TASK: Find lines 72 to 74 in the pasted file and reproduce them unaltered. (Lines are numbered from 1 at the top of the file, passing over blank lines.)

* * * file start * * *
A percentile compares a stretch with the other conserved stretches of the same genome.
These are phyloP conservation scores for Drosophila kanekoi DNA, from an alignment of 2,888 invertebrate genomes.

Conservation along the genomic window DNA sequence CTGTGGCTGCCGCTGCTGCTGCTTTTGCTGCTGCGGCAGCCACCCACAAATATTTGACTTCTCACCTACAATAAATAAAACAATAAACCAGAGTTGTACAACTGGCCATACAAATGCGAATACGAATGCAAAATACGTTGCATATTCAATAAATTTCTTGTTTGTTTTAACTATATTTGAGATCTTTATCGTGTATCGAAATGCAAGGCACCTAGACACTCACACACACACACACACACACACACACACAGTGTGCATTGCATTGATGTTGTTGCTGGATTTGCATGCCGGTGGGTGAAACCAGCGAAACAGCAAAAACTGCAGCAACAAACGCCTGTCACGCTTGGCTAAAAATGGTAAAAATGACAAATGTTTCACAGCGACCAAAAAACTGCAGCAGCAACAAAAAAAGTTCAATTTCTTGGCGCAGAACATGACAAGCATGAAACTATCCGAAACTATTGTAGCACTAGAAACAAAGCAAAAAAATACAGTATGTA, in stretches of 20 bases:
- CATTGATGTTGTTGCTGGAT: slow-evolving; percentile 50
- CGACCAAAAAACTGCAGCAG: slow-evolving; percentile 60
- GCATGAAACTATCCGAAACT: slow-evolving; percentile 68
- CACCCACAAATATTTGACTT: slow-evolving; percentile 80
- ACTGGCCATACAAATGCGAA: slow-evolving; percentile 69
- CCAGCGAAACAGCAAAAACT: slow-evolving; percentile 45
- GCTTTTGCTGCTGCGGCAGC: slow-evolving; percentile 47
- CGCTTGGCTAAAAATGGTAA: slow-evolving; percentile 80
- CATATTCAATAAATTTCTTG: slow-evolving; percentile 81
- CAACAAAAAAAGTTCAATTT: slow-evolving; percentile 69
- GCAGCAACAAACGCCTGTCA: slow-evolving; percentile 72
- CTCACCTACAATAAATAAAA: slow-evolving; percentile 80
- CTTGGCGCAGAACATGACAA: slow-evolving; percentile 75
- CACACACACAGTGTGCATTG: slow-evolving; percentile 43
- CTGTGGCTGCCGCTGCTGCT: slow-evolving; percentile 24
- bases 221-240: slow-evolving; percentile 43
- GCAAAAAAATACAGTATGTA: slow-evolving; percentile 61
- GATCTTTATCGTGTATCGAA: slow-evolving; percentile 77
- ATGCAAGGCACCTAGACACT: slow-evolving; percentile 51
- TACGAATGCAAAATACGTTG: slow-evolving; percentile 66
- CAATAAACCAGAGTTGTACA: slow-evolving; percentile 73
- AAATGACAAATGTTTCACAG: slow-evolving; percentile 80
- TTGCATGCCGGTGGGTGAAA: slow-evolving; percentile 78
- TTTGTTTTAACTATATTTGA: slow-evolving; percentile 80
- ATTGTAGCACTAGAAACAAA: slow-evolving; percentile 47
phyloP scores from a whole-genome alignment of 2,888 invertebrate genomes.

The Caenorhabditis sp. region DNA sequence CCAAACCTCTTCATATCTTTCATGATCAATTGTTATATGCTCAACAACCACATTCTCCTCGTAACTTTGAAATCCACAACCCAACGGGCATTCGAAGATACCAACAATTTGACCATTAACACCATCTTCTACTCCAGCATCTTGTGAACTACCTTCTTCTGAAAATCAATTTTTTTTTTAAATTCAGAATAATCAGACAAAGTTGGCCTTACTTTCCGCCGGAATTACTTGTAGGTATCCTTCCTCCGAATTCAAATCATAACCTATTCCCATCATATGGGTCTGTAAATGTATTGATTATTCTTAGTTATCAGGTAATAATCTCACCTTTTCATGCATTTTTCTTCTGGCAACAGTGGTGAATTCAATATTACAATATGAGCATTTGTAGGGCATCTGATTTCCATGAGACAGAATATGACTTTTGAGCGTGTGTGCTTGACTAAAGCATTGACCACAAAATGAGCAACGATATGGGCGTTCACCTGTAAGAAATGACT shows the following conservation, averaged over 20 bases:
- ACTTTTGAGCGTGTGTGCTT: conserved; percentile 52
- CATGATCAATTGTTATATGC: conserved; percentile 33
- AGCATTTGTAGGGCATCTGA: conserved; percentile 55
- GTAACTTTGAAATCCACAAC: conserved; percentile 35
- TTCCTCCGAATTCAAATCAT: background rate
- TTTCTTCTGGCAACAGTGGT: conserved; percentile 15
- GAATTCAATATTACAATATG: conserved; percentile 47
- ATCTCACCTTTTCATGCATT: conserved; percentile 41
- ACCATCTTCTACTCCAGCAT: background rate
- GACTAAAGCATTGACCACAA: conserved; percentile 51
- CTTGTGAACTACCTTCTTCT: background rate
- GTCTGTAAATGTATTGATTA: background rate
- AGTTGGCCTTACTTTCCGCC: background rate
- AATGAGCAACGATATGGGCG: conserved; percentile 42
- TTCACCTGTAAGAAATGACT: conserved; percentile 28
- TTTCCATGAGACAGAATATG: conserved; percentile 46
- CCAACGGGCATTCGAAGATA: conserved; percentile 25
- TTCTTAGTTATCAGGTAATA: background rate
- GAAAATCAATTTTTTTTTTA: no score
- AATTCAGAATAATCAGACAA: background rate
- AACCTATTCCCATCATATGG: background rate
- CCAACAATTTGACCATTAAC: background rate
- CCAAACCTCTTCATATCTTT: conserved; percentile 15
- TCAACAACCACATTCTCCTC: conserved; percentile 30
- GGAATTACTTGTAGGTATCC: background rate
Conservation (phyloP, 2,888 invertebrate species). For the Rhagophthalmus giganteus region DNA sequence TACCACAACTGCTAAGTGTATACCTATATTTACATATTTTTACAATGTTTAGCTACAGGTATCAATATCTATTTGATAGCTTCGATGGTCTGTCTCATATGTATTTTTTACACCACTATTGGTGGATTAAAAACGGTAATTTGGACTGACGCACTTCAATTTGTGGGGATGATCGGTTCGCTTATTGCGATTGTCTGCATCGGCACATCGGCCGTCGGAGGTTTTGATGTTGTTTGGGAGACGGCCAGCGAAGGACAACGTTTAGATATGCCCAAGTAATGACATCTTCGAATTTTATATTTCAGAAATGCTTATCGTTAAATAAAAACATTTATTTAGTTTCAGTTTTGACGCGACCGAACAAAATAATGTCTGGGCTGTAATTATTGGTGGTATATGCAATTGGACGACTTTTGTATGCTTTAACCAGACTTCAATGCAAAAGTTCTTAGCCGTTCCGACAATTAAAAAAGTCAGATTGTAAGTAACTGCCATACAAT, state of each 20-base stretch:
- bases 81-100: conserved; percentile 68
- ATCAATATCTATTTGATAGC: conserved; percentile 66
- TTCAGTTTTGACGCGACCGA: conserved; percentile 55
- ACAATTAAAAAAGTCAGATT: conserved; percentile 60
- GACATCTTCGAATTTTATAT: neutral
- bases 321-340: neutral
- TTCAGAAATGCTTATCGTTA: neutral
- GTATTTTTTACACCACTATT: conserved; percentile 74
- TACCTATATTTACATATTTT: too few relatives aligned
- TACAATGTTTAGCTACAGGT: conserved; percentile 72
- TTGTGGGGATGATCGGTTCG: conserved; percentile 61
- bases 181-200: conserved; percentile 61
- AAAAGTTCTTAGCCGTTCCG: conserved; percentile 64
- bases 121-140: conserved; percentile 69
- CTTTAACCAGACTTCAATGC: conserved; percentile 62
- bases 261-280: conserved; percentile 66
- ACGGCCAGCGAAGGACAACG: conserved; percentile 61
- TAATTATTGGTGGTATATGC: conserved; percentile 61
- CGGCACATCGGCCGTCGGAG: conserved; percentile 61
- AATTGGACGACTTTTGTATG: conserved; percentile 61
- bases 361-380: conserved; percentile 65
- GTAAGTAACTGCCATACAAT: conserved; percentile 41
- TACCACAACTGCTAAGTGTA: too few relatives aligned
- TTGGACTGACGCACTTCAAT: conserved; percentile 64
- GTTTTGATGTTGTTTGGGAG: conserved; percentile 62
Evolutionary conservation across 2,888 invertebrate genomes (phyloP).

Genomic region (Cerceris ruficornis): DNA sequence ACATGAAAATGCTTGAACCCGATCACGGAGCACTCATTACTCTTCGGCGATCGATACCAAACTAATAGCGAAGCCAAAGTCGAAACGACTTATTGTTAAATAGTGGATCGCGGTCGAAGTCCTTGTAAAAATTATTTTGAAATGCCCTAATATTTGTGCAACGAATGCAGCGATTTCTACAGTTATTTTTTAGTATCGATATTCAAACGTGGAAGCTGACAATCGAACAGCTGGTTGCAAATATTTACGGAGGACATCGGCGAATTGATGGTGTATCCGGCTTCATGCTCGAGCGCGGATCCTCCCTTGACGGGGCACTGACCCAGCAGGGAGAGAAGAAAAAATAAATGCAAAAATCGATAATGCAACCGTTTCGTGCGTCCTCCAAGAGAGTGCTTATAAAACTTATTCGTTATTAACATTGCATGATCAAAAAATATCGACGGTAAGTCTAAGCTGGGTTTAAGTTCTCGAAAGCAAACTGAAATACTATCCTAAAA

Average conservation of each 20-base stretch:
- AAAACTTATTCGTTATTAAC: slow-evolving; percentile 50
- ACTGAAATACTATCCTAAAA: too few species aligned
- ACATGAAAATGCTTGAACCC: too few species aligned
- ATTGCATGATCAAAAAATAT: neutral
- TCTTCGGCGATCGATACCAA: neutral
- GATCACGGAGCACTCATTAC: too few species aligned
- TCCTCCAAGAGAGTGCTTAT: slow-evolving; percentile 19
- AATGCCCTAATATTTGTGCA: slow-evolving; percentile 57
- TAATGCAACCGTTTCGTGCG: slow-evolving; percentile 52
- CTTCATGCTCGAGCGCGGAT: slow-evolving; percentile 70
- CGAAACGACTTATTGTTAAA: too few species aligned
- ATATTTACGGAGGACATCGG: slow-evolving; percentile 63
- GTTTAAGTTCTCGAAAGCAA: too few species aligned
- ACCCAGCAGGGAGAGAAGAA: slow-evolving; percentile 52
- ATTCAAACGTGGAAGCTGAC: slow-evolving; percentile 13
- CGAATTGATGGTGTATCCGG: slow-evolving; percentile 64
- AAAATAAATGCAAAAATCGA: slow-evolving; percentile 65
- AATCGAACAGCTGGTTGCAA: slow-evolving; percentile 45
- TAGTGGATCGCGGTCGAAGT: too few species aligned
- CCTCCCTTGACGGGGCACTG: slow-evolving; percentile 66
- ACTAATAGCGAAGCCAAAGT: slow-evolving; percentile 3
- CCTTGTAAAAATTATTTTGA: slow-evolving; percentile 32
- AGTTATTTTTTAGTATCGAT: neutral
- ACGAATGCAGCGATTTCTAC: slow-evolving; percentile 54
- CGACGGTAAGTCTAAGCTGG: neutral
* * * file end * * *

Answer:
- bases 261-280: conserved; percentile 66
- ACGGCCAGCGAAGGACAACG: conserved; percentile 61
- TAATTATTGGTGGTATATGC: conserved; percentile 61